Roll out the mats

Yoga day

Roll out the mats
While for some, it’s a healthy twist to their lifestyle, for others, it’s about going back to their roots. Yoga, as a meditative form, has caught on immensely among health and wellness enthusiasts.

From yoga with more primal movements to face yoga, the practice has also evolved greatly with time. On the occasion of ‘International Day of Yoga’, youngsters in the city shed light on how it has changed their lives.

Yoga was a life-changing decision for Deepthi Rao, who was a long-distance runner. “I felt the need to do stretching at times and found a studio near my house. What started off as an hour-long class extended to become a major part of my lifestyle. I found it very calming,” she says.

Having seen changes in herself, Deepthi encourages the practice among everyone. “Yoga has been around for ages but people have started turning to it only now. It’s also a part of gym workouts,” says Deepthi. “People post pictures, carrying their yoga mats or all refreshed after a session, on Instagram which triggers interest among others too,” she adds.

Stress levels, increased bodyaches and a weak immune system are some of the reasons youngsters have started taking up yoga. Avanika Ayush, a junior IT consultant who used to be an athletic person, says that her lethargic lifestyle affected her approach towards many things.

“After taking up a yoga course, I now make it a point to do ‘surya namaskara’ everyday apart from taking small ‘yoga breaks’ at work. I am able to handle stress much better and am a more positive person now,” she says.

Yoga works differently for people from varied professional backgrounds — for instance, yoga for a dancer and for an IT professional is entirely different. Medha Bhaskar, an entrepreneur who practices everything from ‘ashtanga vinyasa’ to ‘hatha yoga’, elaborates, “For dancers who are energetic through the day, yoga is a requisite for balance. Dancers are either too flexible at certain joints or not at all at some others, so a combination of strength and flexibility is a must. Movements which concentrate on the hips are advised to them.”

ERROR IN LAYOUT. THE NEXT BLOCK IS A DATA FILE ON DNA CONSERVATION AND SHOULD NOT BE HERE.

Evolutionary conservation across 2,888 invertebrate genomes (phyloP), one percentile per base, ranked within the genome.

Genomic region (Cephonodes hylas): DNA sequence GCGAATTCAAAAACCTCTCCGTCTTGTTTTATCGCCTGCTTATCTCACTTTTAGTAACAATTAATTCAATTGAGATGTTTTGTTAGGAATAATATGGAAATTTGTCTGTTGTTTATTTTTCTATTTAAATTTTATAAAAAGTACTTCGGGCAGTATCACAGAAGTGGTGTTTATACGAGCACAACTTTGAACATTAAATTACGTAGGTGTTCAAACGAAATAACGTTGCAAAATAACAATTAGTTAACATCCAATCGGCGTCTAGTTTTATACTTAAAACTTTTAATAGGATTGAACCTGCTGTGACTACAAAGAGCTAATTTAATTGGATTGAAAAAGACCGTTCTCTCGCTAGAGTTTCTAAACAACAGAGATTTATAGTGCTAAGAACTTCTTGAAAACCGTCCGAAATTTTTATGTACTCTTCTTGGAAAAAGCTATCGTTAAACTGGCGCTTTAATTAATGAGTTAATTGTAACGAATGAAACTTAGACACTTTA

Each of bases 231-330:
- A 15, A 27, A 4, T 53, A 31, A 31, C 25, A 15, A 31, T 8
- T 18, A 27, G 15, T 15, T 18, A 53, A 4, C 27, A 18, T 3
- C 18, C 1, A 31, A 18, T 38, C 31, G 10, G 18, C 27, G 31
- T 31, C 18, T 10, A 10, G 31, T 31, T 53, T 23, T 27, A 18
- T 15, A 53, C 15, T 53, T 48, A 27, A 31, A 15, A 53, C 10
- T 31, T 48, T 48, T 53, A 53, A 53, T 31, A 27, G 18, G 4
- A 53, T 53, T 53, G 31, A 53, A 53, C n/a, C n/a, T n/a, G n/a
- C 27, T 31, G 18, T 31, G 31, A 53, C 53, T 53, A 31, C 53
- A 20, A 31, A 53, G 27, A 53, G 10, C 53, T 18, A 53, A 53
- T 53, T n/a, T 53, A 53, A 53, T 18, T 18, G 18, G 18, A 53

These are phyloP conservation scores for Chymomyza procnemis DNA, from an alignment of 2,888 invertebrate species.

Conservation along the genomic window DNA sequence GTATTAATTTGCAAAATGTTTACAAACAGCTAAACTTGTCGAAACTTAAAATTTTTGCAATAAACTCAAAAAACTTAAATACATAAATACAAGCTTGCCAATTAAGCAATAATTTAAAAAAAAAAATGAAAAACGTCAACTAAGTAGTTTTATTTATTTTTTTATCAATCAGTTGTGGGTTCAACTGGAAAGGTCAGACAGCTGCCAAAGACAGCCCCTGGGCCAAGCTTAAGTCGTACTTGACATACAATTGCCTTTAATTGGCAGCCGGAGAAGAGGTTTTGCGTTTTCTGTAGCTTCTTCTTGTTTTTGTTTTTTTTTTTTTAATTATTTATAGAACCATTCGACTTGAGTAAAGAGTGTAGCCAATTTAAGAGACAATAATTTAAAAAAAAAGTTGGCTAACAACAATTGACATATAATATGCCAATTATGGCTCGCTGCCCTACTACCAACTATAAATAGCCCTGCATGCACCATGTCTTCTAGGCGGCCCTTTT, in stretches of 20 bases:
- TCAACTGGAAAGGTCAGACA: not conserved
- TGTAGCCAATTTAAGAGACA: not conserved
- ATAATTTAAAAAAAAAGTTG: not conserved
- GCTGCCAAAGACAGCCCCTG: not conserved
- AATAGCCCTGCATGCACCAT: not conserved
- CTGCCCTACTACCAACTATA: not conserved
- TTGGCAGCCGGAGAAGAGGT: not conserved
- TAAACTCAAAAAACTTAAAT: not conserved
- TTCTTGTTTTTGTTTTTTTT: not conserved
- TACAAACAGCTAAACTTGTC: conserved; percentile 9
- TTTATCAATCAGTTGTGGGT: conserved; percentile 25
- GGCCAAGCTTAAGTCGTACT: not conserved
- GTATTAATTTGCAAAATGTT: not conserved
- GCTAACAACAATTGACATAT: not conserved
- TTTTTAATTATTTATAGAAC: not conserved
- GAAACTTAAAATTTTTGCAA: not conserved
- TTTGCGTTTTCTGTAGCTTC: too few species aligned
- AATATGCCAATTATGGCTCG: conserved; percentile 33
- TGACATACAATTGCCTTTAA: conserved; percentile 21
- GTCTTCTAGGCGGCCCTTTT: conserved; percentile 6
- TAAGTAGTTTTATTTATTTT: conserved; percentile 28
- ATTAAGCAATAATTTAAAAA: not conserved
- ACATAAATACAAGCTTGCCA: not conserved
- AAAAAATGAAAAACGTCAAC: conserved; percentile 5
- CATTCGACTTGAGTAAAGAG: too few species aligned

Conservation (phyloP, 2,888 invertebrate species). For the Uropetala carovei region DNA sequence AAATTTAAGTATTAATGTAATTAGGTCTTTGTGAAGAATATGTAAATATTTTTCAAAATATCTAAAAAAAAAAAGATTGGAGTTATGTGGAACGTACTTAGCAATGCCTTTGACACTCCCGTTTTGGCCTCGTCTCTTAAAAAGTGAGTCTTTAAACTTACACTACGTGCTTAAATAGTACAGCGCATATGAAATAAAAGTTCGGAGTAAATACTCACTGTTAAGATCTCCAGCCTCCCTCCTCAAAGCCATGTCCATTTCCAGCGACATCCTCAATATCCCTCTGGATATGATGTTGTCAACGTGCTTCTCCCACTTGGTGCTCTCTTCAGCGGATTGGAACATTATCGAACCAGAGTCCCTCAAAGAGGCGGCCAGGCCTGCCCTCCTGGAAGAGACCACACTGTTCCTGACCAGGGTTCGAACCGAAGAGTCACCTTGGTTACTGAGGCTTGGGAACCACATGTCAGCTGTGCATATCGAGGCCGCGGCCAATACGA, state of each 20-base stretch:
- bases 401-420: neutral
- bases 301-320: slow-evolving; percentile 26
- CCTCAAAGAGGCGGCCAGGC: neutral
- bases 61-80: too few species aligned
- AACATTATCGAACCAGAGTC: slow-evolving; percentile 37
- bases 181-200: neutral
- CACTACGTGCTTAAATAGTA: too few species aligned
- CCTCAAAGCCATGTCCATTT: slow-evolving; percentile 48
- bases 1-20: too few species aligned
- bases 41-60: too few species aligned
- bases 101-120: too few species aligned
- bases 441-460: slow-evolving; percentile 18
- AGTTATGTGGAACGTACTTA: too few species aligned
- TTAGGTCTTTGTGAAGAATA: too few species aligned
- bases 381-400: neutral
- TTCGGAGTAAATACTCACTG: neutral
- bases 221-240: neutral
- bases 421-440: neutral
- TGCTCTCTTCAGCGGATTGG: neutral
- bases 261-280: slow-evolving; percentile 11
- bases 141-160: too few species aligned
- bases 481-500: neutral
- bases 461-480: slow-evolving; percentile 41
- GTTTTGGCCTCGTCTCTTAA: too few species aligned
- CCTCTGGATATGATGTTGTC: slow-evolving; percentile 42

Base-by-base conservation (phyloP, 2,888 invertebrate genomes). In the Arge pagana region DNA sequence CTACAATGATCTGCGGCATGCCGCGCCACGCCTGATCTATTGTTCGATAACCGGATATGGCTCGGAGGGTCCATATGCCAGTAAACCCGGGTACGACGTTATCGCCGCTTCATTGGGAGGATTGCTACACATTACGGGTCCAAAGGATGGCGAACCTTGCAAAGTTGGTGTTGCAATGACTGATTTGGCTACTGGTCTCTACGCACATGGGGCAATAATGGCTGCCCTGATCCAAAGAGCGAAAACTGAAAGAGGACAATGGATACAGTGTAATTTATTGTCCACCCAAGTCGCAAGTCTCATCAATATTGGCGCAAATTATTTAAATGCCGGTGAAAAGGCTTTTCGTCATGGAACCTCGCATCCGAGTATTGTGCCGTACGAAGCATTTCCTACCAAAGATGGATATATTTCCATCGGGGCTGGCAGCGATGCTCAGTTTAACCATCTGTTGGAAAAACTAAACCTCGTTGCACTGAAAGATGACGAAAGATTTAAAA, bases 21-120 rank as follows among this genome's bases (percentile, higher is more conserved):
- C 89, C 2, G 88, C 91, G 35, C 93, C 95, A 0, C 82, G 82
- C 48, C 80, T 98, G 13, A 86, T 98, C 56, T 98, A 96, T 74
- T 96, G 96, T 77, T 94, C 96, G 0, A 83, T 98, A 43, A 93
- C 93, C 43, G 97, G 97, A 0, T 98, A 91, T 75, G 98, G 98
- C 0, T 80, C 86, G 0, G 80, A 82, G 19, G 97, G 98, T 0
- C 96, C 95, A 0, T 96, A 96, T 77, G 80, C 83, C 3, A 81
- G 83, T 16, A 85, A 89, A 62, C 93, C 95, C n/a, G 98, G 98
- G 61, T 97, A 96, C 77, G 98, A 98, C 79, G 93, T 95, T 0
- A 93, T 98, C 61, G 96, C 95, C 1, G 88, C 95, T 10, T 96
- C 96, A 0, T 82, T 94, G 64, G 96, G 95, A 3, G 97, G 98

People who have to sit straight for prolonged hours must remember that the spine tires out after a while.

“Our body operates in poles and at such jobs, the mind is overactive while the body is still for a long while. Movements that focus on the hands, legs, necks and shoulders, which are usually points where there’s more stress, should be practised,” she details.

Of the many innovations in yoga, ‘face yoga’ is a recent addition. Ema Trinidad, who runs a spa, details that the human face is the only part of the body where the muscles are attached directly to the skin. “By exercising the facial muscles, one can affect the skin tone. I came out with this holistic approach to keep the facial muscles fit and allow the connective tissue around them to stay supple,” she details.

Ema points out that the facial exercises are concentrated on individual muscles in key areas like the neck, mouth, cheeks, eyes and forehead. “Healthy, toned and supple skin discourages formation of lines when the strong underlying muscles work and relax,” she says. Ema adds that ‘face yoga’ also brightens the eyes and reduces wrinkles, making one look younger.

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